REDMOND, Wash. (
) -- At
Worldwide Partner Conference in July, chief operating officer Kevin Turner promised the company would open stores right next to
spokeswoman says the company's first stores in Mission Viejo, Calif., and Scottsdale, Ariz., aren't promotional, Halloween store-style one-offs for the
launch, but a big jump into brick-and-mortar retail. Microsoft may want to consider a new mission statement as well: We'll have what they're having.
"Microsoft executives preach about Microsoft innovation, but all they've done is become superb copiers and even that's not working so well anymore," says Charlie Wolf, an analyst at Needham & Co. "In the
stores, Apple sells a ton of Apple products, but what's Microsoft going to sell?"
Microsoft has plenty of products to line its store shelves. Originality just isn't one of them. The stores will likely stock the Xbox 360, whose predecessor, the Xbox, was released after
had already manufactured three different game consoles and
was already a console into its PlayStation series. The Xbox was trounced by the PlayStation 2 in sales and the 360 has been a regular runner-up to Nintendo's Wii (until September, when it finished third behind the Wii and PS3, according to NPD Group).
The stores also will stock the Zune, which came on the scene in 2006 after Apple cycled through five generations of its original iPod and several variations of its Mini, Nano and Shuffle derivatives. For the flakes who say the Zune isn't as cute as the iPod, its 3 million sales are just that when compared with the 220 million iPods sold to date.
If Microsoft decides to include Windows Mobile phones by carriers like
, it will do so as its share of the smart phone market shrinks. Both
and Canalys put Windows Mobile's share of the smart phone market at 9% and falling. Granted, the technology developed as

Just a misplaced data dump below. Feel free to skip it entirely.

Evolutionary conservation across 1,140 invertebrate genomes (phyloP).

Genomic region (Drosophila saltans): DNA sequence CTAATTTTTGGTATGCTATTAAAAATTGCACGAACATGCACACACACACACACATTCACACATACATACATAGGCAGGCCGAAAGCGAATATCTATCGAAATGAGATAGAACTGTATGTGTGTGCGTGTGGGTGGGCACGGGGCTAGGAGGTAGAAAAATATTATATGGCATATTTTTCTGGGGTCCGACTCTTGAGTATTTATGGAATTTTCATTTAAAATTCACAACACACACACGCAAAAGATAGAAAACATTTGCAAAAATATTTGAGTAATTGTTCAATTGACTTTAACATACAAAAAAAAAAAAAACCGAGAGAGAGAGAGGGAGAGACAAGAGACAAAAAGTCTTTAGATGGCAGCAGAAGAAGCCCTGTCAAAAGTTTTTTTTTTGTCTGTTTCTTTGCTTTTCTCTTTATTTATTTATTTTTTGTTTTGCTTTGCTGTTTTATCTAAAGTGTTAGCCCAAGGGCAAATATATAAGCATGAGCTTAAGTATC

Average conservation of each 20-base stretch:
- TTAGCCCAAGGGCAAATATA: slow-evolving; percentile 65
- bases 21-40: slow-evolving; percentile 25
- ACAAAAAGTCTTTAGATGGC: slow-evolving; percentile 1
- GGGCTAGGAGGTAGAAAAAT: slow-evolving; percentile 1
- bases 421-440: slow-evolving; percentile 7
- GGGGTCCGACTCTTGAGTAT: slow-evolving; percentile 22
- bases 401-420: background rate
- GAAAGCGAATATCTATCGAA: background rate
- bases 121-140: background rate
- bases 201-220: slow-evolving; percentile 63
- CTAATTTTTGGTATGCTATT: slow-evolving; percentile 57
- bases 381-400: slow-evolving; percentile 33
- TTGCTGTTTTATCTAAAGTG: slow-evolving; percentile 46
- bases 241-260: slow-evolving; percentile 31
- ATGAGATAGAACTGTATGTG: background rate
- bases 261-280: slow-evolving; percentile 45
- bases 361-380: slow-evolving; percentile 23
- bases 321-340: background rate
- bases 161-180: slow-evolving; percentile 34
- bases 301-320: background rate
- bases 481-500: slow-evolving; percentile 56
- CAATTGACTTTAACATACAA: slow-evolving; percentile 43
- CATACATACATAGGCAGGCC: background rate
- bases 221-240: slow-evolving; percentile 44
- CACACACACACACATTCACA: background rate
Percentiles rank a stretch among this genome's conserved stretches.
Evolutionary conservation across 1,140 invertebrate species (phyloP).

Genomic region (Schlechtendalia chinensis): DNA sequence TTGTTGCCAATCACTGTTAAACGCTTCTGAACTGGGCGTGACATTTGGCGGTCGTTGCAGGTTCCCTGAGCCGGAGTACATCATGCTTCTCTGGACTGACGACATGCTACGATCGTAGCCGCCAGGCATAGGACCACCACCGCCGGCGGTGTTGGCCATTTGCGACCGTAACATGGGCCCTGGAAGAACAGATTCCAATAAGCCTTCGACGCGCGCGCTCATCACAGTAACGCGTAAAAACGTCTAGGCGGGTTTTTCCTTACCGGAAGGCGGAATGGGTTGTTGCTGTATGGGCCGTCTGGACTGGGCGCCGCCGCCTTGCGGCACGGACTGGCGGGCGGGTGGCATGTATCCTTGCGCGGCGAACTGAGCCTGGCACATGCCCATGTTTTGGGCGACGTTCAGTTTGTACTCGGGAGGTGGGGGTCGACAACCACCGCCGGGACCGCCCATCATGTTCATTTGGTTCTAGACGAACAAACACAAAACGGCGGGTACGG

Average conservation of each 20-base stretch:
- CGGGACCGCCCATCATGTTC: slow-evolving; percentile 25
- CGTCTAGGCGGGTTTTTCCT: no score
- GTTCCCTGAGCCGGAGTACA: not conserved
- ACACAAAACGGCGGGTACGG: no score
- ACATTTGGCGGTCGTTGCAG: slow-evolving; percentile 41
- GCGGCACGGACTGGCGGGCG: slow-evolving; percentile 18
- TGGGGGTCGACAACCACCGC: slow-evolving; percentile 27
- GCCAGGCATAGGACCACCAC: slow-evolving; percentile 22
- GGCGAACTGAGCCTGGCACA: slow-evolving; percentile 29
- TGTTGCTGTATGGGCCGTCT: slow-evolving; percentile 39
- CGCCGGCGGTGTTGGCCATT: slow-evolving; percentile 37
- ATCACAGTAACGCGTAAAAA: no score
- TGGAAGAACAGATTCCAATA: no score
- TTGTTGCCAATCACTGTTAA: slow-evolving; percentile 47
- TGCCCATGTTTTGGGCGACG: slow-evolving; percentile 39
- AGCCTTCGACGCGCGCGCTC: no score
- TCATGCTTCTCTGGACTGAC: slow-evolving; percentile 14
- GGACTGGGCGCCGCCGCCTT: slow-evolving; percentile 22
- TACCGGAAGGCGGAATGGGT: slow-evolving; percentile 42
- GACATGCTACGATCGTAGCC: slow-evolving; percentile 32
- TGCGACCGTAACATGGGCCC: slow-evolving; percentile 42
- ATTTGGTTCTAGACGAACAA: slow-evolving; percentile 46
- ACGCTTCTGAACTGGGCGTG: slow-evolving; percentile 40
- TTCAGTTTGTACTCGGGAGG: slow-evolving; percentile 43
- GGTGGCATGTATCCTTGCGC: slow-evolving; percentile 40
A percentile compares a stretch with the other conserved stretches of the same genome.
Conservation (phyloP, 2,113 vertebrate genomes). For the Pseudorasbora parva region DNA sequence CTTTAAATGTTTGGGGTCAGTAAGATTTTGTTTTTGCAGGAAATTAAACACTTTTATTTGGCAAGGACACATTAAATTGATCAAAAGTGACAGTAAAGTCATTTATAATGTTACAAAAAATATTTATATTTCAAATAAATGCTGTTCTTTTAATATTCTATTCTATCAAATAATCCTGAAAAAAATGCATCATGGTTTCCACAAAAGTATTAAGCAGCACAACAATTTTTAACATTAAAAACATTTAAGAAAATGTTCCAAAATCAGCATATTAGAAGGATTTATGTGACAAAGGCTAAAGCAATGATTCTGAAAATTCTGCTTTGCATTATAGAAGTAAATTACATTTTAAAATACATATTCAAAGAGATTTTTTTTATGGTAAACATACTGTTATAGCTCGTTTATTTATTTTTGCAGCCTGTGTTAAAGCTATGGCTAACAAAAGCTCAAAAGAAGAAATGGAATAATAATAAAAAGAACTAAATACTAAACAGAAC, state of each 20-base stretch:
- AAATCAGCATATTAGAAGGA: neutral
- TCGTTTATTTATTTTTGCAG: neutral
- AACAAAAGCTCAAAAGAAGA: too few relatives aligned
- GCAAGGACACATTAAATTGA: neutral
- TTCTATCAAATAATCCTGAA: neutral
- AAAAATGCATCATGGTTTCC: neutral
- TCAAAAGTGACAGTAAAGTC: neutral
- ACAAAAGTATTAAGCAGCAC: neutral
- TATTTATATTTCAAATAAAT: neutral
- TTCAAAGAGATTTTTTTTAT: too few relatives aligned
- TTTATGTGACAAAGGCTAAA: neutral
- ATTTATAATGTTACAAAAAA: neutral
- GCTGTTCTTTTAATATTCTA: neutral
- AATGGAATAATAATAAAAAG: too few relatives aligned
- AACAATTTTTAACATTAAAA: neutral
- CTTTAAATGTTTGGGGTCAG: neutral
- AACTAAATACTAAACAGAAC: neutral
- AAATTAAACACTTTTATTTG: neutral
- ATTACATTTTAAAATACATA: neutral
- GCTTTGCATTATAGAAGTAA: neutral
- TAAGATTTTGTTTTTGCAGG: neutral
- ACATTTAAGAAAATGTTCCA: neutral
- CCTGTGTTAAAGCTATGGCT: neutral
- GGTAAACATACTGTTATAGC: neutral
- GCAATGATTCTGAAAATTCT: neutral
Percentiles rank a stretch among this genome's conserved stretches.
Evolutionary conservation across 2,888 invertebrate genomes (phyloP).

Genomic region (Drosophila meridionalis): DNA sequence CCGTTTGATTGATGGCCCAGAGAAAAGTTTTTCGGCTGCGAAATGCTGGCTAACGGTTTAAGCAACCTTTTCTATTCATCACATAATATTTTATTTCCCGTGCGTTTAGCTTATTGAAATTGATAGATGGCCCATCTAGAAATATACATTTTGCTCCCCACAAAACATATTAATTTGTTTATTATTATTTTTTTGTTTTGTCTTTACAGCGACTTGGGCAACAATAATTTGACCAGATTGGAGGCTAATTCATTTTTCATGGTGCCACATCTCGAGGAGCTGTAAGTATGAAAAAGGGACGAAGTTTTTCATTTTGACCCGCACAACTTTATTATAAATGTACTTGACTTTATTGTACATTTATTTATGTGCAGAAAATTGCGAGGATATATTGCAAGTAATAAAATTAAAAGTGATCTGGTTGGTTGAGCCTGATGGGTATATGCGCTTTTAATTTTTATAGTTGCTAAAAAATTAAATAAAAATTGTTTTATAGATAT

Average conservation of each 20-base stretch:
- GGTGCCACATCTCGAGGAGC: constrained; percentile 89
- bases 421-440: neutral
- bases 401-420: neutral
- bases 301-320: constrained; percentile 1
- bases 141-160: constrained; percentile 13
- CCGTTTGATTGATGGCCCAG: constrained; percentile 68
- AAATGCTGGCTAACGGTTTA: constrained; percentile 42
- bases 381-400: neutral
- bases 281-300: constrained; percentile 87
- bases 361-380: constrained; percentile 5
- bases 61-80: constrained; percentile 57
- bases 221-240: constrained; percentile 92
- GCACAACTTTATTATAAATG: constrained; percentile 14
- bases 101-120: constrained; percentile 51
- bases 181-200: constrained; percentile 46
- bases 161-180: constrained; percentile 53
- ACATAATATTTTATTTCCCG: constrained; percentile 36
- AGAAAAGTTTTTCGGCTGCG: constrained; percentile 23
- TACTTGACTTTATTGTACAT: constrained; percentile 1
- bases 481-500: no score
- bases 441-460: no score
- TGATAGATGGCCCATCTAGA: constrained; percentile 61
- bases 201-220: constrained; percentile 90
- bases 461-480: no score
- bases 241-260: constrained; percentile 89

Research in Motion
( RIMM) (18%) and
Symbian (45%) products were taking off, but that's no excuse for lagging behind
(13%). When Chief Executive Steve Ballmer says Microsoft "screwed up with Windows Mobile" when it launched the derided Windows Mobile 6.5, the Microsoft stores may need a bargain bin.
Though Microsoft is far from the only participant in the "me too" game -- Apple can trace its Macintosh's roots to a Xerox product -- it seems to know which mousetraps to build (or buy) better versions of. After Apple booked nearly $1.9 billion in revenue from its shiny glass shops last quarter -- up 25% from the previous three-month period -- Microsoft can't be blamed for wanting a bite of the action. If it wants to avoid a "value-destroying move," however, critics say it needs to replicate more than Apple's store locations and shelf stock.
"The Apple stores have done a terrific job of converting Windows users to the Mac," Wolf says. "The sales force there is very effective in pointing out that you get what you pay for."
-- Reported by Jason Notte in Boston.
Jason Notte is a reporter for TheStreet.com. His writing has appeared in The New York Times, The Huffington Post, Esquire.com, Time Out New York, The Boston Herald, The Boston Phoenix, Metro newspaper and the Colorado Springs Independent.